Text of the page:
The Ephemerality of IRL: An Interview with Rob Walker

Shawn Wolfe, Vending Machineries, 2001

"Tell me about yourself, and you might mention where you're from, the music you prefer, perhaps a favorite writer or filmmaker or artist, possibly even the sports teams you root for. But I doubt you'll mention brands or products. That would seem shallow, right? There's just something illegitimate about openly admitting that brands and products can function as cultural material, relevant to identity and expression. It's as if we would prefer this weren't true..." — Rob Walker, Exhibition Essay, As Real As It Gets, 2012.

Journalist and author Rob Walker has a long history of projects that look at the intersection of designed objects and consumer behavior. Formerly of the Times Magazine "Consumed" column and currently found at Design Observer, Walker coined the term "murketing" in his 2008 book, Buying In: The Secret Dialogue Between What We Buy and Who We Are, to describe the blurred strategy between marketing and entertainment used to sell products without the associations of an overt branding campaign. Walker's current project swings to the other side of the spectrum, examining brands so compelling they don't need physical manifestations: he has curated "As Real As It Gets" at New York's Apexart about imaginary brands and fictional products.  I talked to Walker over email about some of the questions the exhibition raises about our complicated relationship with things.

The show, in many ways, seems like a continuation or synthesis of your own speculative design projects with your different tumbleblogs. The majority of your own practice exists exclusively in the virtual sphere, for example your recent Significant Objects project with Joshua Glenn, where thrift store detritus was listed on eBay along with fictive narratives of their history in order to demonstrate the subjectivity of value (and collected as a book earlier this year). In "As Real As It Gets," you bring these supposedly imagined objects into an actual space.  What attracted you to this more traditional form of curating, and how do you see it as distinct from projects that live exclusively online or in publication?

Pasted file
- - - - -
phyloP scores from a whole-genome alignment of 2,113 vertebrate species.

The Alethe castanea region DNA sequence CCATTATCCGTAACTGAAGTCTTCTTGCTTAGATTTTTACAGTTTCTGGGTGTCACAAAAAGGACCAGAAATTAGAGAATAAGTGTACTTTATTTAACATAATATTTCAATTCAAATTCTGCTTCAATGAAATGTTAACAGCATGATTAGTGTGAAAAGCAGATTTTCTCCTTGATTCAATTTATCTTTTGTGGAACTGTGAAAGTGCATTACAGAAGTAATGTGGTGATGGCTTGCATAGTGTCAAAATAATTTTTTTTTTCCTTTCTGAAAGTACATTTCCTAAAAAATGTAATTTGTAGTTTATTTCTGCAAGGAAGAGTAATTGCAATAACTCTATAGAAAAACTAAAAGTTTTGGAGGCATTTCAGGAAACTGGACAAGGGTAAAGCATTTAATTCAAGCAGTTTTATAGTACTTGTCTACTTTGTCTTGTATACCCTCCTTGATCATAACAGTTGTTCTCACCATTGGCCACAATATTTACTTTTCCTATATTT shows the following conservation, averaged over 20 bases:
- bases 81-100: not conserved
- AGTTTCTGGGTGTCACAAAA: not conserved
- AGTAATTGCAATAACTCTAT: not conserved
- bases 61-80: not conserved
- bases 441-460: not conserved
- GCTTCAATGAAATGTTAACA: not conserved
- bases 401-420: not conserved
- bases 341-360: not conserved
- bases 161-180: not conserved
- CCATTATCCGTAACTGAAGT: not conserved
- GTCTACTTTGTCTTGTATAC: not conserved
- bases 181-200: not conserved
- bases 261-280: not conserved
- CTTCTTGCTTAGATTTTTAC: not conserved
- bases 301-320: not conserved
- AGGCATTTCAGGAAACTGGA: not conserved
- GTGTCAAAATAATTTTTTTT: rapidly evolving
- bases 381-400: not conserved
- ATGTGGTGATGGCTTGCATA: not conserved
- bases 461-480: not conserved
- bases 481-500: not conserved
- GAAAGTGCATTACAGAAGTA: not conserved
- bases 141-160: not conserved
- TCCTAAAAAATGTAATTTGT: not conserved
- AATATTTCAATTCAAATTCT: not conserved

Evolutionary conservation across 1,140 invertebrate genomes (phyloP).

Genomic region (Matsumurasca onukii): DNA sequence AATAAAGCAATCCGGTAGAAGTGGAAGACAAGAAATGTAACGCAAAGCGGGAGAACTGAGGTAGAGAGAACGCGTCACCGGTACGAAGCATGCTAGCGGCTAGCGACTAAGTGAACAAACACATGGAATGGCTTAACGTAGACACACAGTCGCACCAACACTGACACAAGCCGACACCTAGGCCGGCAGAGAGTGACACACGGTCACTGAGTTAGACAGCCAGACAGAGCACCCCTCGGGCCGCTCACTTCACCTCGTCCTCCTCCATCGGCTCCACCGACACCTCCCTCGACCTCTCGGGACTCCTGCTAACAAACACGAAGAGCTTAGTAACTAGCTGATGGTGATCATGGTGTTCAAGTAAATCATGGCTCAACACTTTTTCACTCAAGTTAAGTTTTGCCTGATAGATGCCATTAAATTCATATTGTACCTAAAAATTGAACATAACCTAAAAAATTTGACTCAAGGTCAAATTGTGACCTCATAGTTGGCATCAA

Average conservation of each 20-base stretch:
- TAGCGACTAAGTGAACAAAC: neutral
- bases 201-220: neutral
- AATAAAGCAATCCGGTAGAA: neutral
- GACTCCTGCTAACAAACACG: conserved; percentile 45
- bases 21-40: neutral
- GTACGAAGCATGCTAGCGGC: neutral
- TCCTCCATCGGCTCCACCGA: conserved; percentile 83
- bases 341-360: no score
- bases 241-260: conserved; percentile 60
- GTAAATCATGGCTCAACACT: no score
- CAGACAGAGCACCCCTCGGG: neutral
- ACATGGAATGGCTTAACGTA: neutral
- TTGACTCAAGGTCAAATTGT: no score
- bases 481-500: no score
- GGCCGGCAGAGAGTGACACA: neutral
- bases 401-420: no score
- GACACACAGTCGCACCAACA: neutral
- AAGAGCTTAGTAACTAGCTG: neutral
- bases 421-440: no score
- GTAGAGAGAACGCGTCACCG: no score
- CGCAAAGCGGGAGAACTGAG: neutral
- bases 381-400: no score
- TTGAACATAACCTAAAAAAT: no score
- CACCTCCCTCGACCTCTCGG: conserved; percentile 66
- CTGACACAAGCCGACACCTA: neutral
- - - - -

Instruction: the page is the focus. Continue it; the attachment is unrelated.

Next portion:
The honest answer to the specific question of what attracted me to the physical-space scenario for this project is that Apexart offered to let me organize a show! So the process sort of worked in the opposite direction: What could I do with this space? I had this longstanding interest in imaginary brands and fictional products and various art and design work that touched on those notions, and that seemed like it would be a particularly good thing to deal with in this way.

But to get at what I think you're really asking about, I suppose it's a matter of figuring out what works best for a given project. Significant Objects is an interesting example. Back when that was just a vague and unnamed notion, I actually imagined it as a gallery thing — you'd see the objects, the stories would be printed out and displayed, and there would be a live auction. But outside of being a visitor, the art/gallery world is a total mystery to me. So I didn't do anything about it until I hooked up with Joshua Glenn. By then it seemed obvious the way to do it was online. Not to be a big cliche about this, but the tools are there and available to all and easy to use: Wordpress to publish the stories, eBay to serve as the sales mechanism. We didn't have to ask anybody to let us do it, we could just do it. So there's that.